“It was like some long, lost dream come to life, a forgotten classic from a parallel dimension, the echo of a memory that wasn’t mine. But the feelin’ was real.” – Mr Tubbs Tarbell
It’s not often nowadays that a record studio has a great significance on the concept of the album – well not in the same gravity as The Beatles’ Abbey Road – and instead is often merely a production detail, alongside the sound engineer. However Whispering Pines – an almost hidden Los Angeles-situated place in which Lord Huron has recorded their fourth LP Long Lost – is so important that it’s actually the starting point for their new album’s ideas. Custom built for good acoustics in the 1960s – rumour has it for Sam Cooke – it was abandoned until Ben Schneider and his bandmates (Mark Barry, Miguel Briseño and Tom Renaud) bought it seven years ago through Craigslist. It still has much of the décor of decades gone by and the fact that it had not been used for 20 years or so sparked into alive the already imaginative Lord Huron into wondering what the history of the place would be like. Questions such as: who recorded here before? Do their ghosts still linger around the sound booth? From Lonesome Dreams, to Strange Trails to Vide Noir, all three of their previous records have songs written from the perspective of fictional characters – who could forget the World Enders gang? – but fourth record Long Lost takes this one step further by pretending that their songs are actually written and performed by other people, hinting that it could be the ghosts of the Whispering Pines record studio. Imagine The Shining if it were a music production setting, rather than a hotel.
As is custom before the release of Lord Huron albums, the Los Angeles group teased their fans with obscure trailers and mysterious music videos, as well cryptic Instagram posts. In the videos we see a fictional guitarist Roy Casey, actors in films and a made-up band called Phantom Riders, all performing their craft with blurred-out heads. But most significantly is the commercial advertising the best records from Whispering Pines studio – from Frankie Lou, Handsome Scott, Leigh Green, Donny & Midge (this is the song which is actually performed with singer Allison Ponthier called ‘I Lied’) and L’ile Cosmique. The advert is convincing but they all the aforementioned are fabricated artists. The backstory goes further with Mr Tubbs Tarbell, a Cowboy-style record producer who wrote a letter describing how the album Long Lost came to be. A spiritual accident. The songs came to him through some paranormal experience and were being performed by musicians who appeared and quickly disappeared like a mirage.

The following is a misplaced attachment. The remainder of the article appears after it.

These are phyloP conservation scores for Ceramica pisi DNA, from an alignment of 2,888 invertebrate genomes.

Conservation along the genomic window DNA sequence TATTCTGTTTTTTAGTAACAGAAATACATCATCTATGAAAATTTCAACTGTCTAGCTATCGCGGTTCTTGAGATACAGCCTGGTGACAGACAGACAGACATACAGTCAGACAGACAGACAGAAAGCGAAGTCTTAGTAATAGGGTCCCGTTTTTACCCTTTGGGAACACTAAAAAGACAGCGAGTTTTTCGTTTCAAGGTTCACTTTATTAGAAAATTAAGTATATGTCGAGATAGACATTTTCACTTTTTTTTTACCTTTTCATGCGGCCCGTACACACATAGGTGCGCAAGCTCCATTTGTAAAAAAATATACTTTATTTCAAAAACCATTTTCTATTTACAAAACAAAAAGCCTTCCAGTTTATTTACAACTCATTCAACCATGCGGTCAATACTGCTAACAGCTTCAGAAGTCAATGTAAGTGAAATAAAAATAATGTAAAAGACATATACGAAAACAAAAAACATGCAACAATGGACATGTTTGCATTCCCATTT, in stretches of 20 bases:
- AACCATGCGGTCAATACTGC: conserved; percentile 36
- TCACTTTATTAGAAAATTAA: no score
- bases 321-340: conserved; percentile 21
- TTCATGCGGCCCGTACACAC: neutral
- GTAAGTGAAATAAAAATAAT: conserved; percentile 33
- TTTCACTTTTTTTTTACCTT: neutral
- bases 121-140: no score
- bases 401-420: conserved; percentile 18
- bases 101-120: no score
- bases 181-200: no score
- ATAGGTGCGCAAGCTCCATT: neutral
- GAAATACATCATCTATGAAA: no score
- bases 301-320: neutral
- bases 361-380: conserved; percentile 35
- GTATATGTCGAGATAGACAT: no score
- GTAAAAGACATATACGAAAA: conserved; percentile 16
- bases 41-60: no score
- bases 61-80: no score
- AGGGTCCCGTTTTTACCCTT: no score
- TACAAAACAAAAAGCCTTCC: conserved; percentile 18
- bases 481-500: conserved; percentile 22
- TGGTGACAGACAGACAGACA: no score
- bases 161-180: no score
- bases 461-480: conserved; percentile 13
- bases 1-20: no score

And that’s the magic of Long Lost, an enjoyable collection of great western-tinged country and rock’n’roll songs (‘Not Dead Yet’ is unapologetically Elvis) that are nostalgically authentic but have a lingering haunting context. Are they ghosts or are Lord Huron possessed by the previous inhabitants of the Whispering Pine Record studio? This creepiness is pushed further by the sinister commercial voiceover: “Get lost in tales of hard luck, heartbreak and redemption, delivered with an honest that will haunt you from years to come.”/”So bring them on home today, you’d be glad that you did, you’ll be sorry if you don’t.” What happens if we don’t buy them? To add to the illusion the album is actually an array of deceased musicians, rather than Lord Huron themselves – the record features interludes of a TV host introducing the different musicians, accompanied by audience applause.
The songs themselves though tie in neatly with the rest of Lord Huron’s catalogue, in that they reference their own previous songs, feature desperately lonesome characters that look to the skies for answers, as they wander through the wilderness either seeking misplaced love or just for escapism. The title-track ‘Long Lost’ is achingly beautiful, the cinematic strings sway as Ben Schneider wishes to liberate himself by going to the mountains, running through the forest and living with nature. Lost on purpose compared to previous occasions in which his characters were accidentally astray.
There are many tracks that add to the album’s concept of time. ‘Mine Forever’ has a great swinging rhythm with female backing voices and handclaps, as well as ending with a supposed clip from a French film translating as: “I will not forget you. I’ll leave you in the fading light. Can you live until you die. “ ‘Twenty Long Years’ is Schneider predicting the regrets he will feel in two decades time. ‘Drops In The Lake’ has a spine-tingling theremin backing a song where one looks back at their life: “Memories of old crash like waves.” But the best lyrics about time and what legacy one might be leave behind are undoubtedly on the penultimate track ‘What Do It Mean’, with powerful lines such as: “A life spent talking when my epitaph would do” and “Going to fly through my life till I crash into the ending”.
‘Long Lost’ ends with the 14-minute cosmic instrumental ‘Time’s Blur’. Lord Huron recycle the album’s previous tracks into an ambient Brian Eno-reminiscent soundscape. It imagines what their songs would sound like when transmitting from a radio studio into the never-ending length of space. Proving that songs never die, they keep living on. As Whispering Pines studio producer Mr Tubbs Tarbell said in his letter: “Time washes aways what man creates, but ‘Long Lost’ might convince you that a note can live on.”